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Program

Updated A.Y. 2021-2022

Topics in applied economics

 

Prof. Leonardo Becchetti

PART ONE The research on subjective wellbeing: life satisfaction/happiness indicators, methodological issues, empirical findings and policy implication

This part of the course deals with applied research on subjective wellbeing. The research developed from the well-known observation of the decoupling between GDP growth and the share of very happy people (Easterlin paradox). We will explain how life satisfaction is measured using cognitive, affective and eudaimonic indicators up to the novel generativity measures. We well deal with methodological issues and empirical research with special focus to the: gender happiness paradox, happiness and health, happiness and education, happiness and relative income). We will conclude on insights and policy implications for the definition of wellbeing indicators

 

Material of the program: slides presented during the course

 

References

 

Becchetti, Leonardo, and Alessandra Pelloni. "What are we learning from the life satisfaction literature?." International review of economics 60.2 (2013): 113-155.

Becchetti, L., Massari R. and Naticchioni, P., 2013, The drivers of happiness inequality: suggestions for promoting social cohesion Oxford Economic Papers, Volume 66, Issue 2, 1 April 2014, Pages 419–442.

 

Becchetti L., Pisani F., 2014, Family money, relational life and (class) relative wealth: an empirical analysis on life satisfaction of secondary school students, Journal of Happiness Studies, Vol. 15, (3), pp 503–525.

 

Becchetti L., Castriota S., Corrado L., Giachin Ricca E., 2013, Beyond the Joneses: Inter-country income comparisons and happiness, Journal of Behavioral and Experimental Economics (formerly The Journal of Socio-Economics), 45, (C), p. 187-195.

 

Becchetti, Leonardo, Maria Jua Bachelet, and Fabio Pisani. "Eudaimonic happiness as a leading health indicator: cross-country European evidence." Applied Economics (2020): 1-19.

 

Becchetti L. Bellucci, D., 2019, “Generativity and subjective wellbeing” CEFIM working paper n.144 and AICCON working paper n. 169, International Review of Economics, forth.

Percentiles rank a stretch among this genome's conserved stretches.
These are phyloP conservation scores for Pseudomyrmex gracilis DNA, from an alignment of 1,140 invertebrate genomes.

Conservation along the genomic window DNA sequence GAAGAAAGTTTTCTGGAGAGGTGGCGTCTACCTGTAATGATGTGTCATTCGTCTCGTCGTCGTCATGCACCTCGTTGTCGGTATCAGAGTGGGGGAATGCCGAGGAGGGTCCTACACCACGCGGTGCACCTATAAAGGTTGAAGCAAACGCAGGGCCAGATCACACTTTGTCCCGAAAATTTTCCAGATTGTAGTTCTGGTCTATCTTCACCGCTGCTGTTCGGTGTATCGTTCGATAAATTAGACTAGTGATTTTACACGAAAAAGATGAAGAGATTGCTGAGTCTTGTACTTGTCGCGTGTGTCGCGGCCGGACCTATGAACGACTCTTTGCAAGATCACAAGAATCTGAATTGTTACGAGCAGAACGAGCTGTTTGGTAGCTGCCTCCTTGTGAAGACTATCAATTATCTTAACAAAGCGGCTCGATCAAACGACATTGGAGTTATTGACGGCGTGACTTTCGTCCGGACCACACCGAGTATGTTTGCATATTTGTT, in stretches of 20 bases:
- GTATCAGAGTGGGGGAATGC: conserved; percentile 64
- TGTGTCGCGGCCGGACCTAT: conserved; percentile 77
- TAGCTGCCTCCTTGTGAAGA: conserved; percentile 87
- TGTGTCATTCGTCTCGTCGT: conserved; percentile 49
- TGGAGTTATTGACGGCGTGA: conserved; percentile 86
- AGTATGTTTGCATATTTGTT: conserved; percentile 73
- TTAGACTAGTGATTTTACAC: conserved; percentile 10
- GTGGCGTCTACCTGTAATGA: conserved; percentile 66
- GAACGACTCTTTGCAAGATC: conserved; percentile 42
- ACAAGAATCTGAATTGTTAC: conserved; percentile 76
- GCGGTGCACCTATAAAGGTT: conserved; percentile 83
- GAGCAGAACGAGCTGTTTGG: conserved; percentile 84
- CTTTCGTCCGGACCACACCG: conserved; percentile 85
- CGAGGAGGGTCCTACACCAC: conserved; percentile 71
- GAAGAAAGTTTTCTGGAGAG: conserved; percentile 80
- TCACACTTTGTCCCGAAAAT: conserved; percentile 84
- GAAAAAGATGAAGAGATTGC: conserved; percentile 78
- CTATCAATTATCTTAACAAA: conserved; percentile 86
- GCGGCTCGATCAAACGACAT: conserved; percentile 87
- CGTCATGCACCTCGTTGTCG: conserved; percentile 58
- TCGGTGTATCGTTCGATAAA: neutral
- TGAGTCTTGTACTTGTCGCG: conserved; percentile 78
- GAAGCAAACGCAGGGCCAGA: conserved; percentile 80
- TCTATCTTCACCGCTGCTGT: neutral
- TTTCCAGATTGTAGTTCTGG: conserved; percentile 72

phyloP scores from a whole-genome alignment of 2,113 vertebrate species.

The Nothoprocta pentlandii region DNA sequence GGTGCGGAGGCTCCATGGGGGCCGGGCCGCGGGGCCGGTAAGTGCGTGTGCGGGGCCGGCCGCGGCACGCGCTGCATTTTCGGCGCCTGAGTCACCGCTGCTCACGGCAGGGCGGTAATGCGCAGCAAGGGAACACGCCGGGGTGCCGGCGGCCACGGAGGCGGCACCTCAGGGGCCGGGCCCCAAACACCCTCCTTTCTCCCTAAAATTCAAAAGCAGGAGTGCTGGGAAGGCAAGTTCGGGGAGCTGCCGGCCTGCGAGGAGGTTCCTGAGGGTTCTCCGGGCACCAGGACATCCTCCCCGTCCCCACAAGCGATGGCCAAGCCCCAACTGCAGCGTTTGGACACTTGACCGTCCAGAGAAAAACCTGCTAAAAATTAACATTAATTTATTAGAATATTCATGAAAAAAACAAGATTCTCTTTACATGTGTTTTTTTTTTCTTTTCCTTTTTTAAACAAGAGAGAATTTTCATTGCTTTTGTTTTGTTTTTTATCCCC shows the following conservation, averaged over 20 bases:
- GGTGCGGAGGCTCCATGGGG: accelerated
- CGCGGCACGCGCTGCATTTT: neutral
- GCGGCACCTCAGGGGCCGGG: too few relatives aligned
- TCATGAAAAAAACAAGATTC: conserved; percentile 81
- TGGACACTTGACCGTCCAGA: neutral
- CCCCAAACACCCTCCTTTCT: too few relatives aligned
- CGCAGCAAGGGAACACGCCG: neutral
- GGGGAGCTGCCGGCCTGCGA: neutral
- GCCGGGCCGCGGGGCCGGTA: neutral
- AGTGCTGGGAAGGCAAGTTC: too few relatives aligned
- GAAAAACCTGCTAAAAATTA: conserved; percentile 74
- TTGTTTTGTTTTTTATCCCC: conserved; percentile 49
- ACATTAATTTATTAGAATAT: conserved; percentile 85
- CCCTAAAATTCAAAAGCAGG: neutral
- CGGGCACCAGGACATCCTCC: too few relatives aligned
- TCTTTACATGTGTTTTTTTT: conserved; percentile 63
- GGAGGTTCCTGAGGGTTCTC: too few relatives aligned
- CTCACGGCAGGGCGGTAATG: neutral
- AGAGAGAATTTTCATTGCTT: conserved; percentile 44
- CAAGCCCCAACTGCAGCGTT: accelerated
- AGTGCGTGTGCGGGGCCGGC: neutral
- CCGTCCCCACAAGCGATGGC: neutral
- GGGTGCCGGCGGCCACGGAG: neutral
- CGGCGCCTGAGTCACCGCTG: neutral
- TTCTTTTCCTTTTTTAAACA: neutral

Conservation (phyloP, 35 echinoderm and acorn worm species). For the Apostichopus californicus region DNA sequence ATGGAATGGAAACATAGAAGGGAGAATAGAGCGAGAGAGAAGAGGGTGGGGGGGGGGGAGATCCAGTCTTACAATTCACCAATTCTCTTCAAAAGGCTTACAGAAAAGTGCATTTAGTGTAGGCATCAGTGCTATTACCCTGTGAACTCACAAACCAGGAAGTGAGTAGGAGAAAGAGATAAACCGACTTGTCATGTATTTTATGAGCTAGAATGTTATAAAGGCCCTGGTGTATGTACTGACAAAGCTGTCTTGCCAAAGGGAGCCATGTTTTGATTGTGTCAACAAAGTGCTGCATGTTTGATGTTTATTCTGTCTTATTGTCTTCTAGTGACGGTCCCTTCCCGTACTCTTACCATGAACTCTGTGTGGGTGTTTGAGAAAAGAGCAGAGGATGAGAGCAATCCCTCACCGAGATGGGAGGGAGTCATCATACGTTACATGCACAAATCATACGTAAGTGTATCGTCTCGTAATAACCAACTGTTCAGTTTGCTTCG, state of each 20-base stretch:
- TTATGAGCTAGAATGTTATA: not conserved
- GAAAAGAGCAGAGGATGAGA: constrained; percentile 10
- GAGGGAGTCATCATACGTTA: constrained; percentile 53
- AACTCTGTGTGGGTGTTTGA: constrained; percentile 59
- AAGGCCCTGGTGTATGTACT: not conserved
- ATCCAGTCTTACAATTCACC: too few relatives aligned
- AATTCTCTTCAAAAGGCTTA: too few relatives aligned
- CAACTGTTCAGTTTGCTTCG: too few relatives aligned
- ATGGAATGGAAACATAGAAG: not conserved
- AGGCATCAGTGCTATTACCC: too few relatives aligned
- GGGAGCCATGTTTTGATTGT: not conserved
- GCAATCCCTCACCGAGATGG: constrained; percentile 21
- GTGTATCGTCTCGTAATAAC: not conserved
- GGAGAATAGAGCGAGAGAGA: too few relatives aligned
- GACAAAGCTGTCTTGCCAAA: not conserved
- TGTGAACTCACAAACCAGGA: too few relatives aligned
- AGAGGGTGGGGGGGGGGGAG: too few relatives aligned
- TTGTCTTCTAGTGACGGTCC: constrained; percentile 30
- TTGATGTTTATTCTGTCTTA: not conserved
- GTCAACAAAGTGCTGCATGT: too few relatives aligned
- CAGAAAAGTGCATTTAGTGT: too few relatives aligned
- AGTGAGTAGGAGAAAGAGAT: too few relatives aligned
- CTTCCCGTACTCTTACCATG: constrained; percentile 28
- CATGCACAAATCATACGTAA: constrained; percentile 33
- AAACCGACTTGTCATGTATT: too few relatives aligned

Easterlin R.A. and Angelescu L., (2009). Happiness and growth the world over: Time series evidence on the happiness-income paradox. IZA Discussion Paper, (4060).

Erikson, E.H. Childhood and Society. (2nd ed.). New York: Norton; 1993.

Erikson, EH & Erikson, JM. The Life Cycle Completed. New York: Norton; 1998.

Frey, B., Luechinger, S. and A. Stutzer, (2009). The life satisfaction approach to the value of public goods: the case of terrorism. Public Choice, 138:317–345.

Frey, B. S. and Stutzer, A., (2000). Happiness, economy and institutions. The Economic Journal, 110, 918–938.

Frey, B. and A. Stutzer, (2002), What can Economists learn from Happiness Research, Journal of Economic Literature, vol. 40, pp. 402-435.

Ferrer-i-Carbonell, A. (2005). Income and Well-being: An Empirical Analysis of the Comparison Income Effect. Journal of Public Economics, 895-6,: 997-1019.

 

 

PART TWO Empirical research on corporate social responsibility: topics 

 

The old idea of benevolent planners solving market failures (differences between private and social optimum) has given way to a new more articulated welfare paradigm that takes into account the weakness, conflicts of interest and capture of domestic institution in the global economic system. Corporate social and environmental responsibility thereby emerged as a four-handed approach whether the role of the invisible hand of market mechanisms and the visible hand of institutions is complemented by the third hand of corporate responsibility and the fourth hand of active citizenship that votes with the wallet. In this part of the course we examine some methodological aspects, empirical findings and policy implications of research on corporate social responsibility

 

Material of the program: slides presented during the course

 

Becchetti, Leonardo, Francesco Salustri, and Pasquale Scaramozzino. "Making information on CSR scores salient: a randomized field experiment." Oxford Bulletin of Economics and Statistics 81.6 (2019): 1193-1213.

 

Becchetti L. Ciciretti R., Herzel S. Dalo, A., 2015, Socially Responsible and Conventional Investment Funds: Performance Comparison and the Global Financial Crisis  Applied Financial Economics,Vol. 47, (25).

 

Crifo, Patricia, and Vanina D. Forget. "The economics of corporate social responsibility: A firmā€level perspective survey." Journal of Economic Surveys 29.1 (2015): 112-130.

Kitzmueller, Markus, and Jay Shimshack. "Economic perspectives on corporate social responsibility." Journal of Economic Literature 50.1 (2012): 51-84.